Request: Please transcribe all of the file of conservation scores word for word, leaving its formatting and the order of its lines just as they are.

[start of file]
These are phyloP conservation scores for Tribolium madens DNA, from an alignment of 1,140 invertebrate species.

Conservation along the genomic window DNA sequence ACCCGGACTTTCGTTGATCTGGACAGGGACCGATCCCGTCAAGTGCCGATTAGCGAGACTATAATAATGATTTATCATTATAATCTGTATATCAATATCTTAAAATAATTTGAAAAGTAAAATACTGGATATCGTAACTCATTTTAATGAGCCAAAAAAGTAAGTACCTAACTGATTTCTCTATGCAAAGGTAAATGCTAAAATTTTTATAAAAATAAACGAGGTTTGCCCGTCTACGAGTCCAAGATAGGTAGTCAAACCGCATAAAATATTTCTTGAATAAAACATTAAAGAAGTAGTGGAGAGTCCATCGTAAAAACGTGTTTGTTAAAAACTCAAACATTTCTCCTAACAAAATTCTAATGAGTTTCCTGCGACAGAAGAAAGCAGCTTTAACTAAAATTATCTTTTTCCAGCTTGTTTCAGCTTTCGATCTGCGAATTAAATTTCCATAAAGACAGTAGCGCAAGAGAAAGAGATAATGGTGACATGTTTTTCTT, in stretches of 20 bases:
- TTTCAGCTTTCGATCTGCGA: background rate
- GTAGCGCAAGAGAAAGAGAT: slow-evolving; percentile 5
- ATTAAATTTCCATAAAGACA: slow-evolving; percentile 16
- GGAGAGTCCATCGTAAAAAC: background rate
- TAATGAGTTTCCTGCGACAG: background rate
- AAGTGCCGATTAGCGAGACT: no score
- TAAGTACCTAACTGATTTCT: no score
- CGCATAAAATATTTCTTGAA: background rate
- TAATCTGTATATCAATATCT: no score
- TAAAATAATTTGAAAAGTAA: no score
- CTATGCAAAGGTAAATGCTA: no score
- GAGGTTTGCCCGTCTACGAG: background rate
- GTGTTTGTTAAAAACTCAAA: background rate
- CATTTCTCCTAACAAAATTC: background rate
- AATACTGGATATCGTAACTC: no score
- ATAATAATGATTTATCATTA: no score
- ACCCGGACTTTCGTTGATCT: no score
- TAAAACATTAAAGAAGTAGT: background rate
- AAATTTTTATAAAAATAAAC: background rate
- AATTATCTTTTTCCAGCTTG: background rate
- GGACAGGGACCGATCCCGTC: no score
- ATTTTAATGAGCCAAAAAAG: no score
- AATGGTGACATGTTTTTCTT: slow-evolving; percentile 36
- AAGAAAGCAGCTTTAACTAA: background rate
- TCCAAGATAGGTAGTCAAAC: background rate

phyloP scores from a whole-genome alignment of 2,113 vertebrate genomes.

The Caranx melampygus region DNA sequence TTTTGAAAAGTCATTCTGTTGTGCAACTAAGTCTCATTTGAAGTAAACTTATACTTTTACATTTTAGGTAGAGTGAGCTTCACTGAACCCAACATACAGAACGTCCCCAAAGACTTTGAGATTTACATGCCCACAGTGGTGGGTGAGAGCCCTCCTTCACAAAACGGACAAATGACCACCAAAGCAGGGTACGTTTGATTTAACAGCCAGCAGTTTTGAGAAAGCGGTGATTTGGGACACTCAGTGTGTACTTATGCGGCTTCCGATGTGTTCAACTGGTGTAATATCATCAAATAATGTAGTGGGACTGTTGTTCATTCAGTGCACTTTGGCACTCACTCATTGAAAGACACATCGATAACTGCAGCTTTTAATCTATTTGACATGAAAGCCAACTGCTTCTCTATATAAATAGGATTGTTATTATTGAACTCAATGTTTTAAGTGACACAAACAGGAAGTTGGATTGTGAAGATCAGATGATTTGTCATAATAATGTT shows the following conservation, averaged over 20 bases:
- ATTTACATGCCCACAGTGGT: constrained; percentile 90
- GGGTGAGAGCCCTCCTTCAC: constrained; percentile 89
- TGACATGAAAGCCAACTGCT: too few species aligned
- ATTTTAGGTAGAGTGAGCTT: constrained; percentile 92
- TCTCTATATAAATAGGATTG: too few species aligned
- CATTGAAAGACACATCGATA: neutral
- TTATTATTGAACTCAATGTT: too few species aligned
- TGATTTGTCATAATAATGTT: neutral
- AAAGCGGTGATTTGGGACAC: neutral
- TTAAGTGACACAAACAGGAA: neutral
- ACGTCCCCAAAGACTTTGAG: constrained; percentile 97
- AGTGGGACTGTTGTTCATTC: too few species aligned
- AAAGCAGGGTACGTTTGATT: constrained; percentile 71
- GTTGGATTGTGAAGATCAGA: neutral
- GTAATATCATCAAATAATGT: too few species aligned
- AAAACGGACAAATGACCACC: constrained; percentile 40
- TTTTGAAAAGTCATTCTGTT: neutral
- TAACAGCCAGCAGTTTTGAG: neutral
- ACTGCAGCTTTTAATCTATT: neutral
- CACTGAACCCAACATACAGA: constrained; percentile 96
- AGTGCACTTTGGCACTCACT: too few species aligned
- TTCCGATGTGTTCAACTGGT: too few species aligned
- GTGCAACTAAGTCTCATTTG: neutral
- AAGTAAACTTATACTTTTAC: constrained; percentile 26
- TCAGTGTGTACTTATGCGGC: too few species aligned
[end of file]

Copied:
These are phyloP conservation scores for Tribolium madens DNA, from an alignment of 1,140 invertebrate species.

Conservation along the genomic window DNA sequence ACCCGGACTTTCGTTGATCTGGACAGGGACCGATCCCGTCAAGTGCCGATTAGCGAGACTATAATAATGATTTATCATTATAATCTGTATATCAATATCTTAAAATAATTTGAAAAGTAAAATACTGGATATCGTAACTCATTTTAATGAGCCAAAAAAGTAAGTACCTAACTGATTTCTCTATGCAAAGGTAAATGCTAAAATTTTTATAAAAATAAACGAGGTTTGCCCGTCTACGAGTCCAAGATAGGTAGTCAAACCGCATAAAATATTTCTTGAATAAAACATTAAAGAAGTAGTGGAGAGTCCATCGTAAAAACGTGTTTGTTAAAAACTCAAACATTTCTCCTAACAAAATTCTAATGAGTTTCCTGCGACAGAAGAAAGCAGCTTTAACTAAAATTATCTTTTTCCAGCTTGTTTCAGCTTTCGATCTGCGAATTAAATTTCCATAAAGACAGTAGCGCAAGAGAAAGAGATAATGGTGACATGTTTTTCTT, in stretches of 20 bases:
- TTTCAGCTTTCGATCTGCGA: background rate
- GTAGCGCAAGAGAAAGAGAT: slow-evolving; percentile 5
- ATTAAATTTCCATAAAGACA: slow-evolving; percentile 16
- GGAGAGTCCATCGTAAAAAC: background rate
- TAATGAGTTTCCTGCGACAG: background rate
- AAGTGCCGATTAGCGAGACT: no score
- TAAGTACCTAACTGATTTCT: no score
- CGCATAAAATATTTCTTGAA: background rate
- TAATCTGTATATCAATATCT: no score
- TAAAATAATTTGAAAAGTAA: no score
- CTATGCAAAGGTAAATGCTA: no score
- GAGGTTTGCCCGTCTACGAG: background rate
- GTGTTTGTTAAAAACTCAAA: background rate
- CATTTCTCCTAACAAAATTC: background rate
- AATACTGGATATCGTAACTC: no score
- ATAATAATGATTTATCATTA: no score
- ACCCGGACTTTCGTTGATCT: no score
- TAAAACATTAAAGAAGTAGT: background rate
- AAATTTTTATAAAAATAAAC: background rate
- AATTATCTTTTTCCAGCTTG: background rate
- GGACAGGGACCGATCCCGTC: no score
- ATTTTAATGAGCCAAAAAAG: no score
- AATGGTGACATGTTTTTCTT: slow-evolving; percentile 36
- AAGAAAGCAGCTTTAACTAA: background rate
- TCCAAGATAGGTAGTCAAAC: background rate

phyloP scores from a whole-genome alignment of 2,113 vertebrate genomes.

The Caranx melampygus region DNA sequence TTTTGAAAAGTCATTCTGTTGTGCAACTAAGTCTCATTTGAAGTAAACTTATACTTTTACATTTTAGGTAGAGTGAGCTTCACTGAACCCAACATACAGAACGTCCCCAAAGACTTTGAGATTTACATGCCCACAGTGGTGGGTGAGAGCCCTCCTTCACAAAACGGACAAATGACCACCAAAGCAGGGTACGTTTGATTTAACAGCCAGCAGTTTTGAGAAAGCGGTGATTTGGGACACTCAGTGTGTACTTATGCGGCTTCCGATGTGTTCAACTGGTGTAATATCATCAAATAATGTAGTGGGACTGTTGTTCATTCAGTGCACTTTGGCACTCACTCATTGAAAGACACATCGATAACTGCAGCTTTTAATCTATTTGACATGAAAGCCAACTGCTTCTCTATATAAATAGGATTGTTATTATTGAACTCAATGTTTTAAGTGACACAAACAGGAAGTTGGATTGTGAAGATCAGATGATTTGTCATAATAATGTT shows the following conservation, averaged over 20 bases:
- ATTTACATGCCCACAGTGGT: constrained; percentile 90
- GGGTGAGAGCCCTCCTTCAC: constrained; percentile 89
- TGACATGAAAGCCAACTGCT: too few species aligned
- ATTTTAGGTAGAGTGAGCTT: constrained; percentile 92
- TCTCTATATAAATAGGATTG: too few species aligned
- CATTGAAAGACACATCGATA: neutral
- TTATTATTGAACTCAATGTT: too few species aligned
- TGATTTGTCATAATAATGTT: neutral
- AAAGCGGTGATTTGGGACAC: neutral
- TTAAGTGACACAAACAGGAA: neutral
- ACGTCCCCAAAGACTTTGAG: constrained; percentile 97
- AGTGGGACTGTTGTTCATTC: too few species aligned
- AAAGCAGGGTACGTTTGATT: constrained; percentile 71
- GTTGGATTGTGAAGATCAGA: neutral
- GTAATATCATCAAATAATGT: too few species aligned
- AAAACGGACAAATGACCACC: constrained; percentile 40
- TTTTGAAAAGTCATTCTGTT: neutral
- TAACAGCCAGCAGTTTTGAG: neutral
- ACTGCAGCTTTTAATCTATT: neutral
- CACTGAACCCAACATACAGA: constrained; percentile 96
- AGTGCACTTTGGCACTCACT: too few species aligned
- TTCCGATGTGTTCAACTGGT: too few species aligned
- GTGCAACTAAGTCTCATTTG: neutral
- AAGTAAACTTATACTTTTAC: constrained; percentile 26
- TCAGTGTGTACTTATGCGGC: too few species aligned